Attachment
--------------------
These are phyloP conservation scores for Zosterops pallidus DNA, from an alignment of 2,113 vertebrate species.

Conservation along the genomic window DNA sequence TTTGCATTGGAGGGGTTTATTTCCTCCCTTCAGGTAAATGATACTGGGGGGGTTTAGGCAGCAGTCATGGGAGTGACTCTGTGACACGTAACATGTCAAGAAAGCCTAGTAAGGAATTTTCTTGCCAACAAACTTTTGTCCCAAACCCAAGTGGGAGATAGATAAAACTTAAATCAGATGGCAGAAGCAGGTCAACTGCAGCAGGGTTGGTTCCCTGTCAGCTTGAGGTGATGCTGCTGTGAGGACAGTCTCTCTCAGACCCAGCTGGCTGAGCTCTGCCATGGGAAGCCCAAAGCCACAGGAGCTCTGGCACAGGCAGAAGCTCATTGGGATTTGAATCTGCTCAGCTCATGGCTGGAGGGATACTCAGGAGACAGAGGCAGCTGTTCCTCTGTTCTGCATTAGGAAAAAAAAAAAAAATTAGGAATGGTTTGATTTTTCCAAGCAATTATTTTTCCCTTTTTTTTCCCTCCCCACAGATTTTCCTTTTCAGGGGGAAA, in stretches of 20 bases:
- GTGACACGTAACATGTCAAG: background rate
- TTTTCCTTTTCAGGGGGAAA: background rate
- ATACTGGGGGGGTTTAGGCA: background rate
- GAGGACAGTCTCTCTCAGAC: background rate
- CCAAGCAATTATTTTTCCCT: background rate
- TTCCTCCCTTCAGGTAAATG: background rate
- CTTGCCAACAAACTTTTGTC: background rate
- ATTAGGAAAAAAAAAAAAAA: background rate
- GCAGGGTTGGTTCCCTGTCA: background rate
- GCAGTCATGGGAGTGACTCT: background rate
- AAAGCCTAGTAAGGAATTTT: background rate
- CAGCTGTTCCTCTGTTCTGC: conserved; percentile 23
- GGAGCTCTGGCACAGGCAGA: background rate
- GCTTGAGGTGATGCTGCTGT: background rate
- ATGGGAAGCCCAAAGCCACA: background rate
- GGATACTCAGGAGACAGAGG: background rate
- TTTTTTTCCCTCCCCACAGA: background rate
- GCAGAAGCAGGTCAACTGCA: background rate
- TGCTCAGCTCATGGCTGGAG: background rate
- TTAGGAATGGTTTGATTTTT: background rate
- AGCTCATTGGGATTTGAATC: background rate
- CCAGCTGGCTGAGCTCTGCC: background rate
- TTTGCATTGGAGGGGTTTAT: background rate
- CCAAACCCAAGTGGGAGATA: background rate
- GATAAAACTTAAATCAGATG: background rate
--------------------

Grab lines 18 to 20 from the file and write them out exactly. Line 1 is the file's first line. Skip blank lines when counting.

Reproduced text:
- GGATACTCAGGAGACAGAGG: background rate
- TTTTTTTCCCTCCCCACAGA: background rate
- GCAGAAGCAGGTCAACTGCA: background rate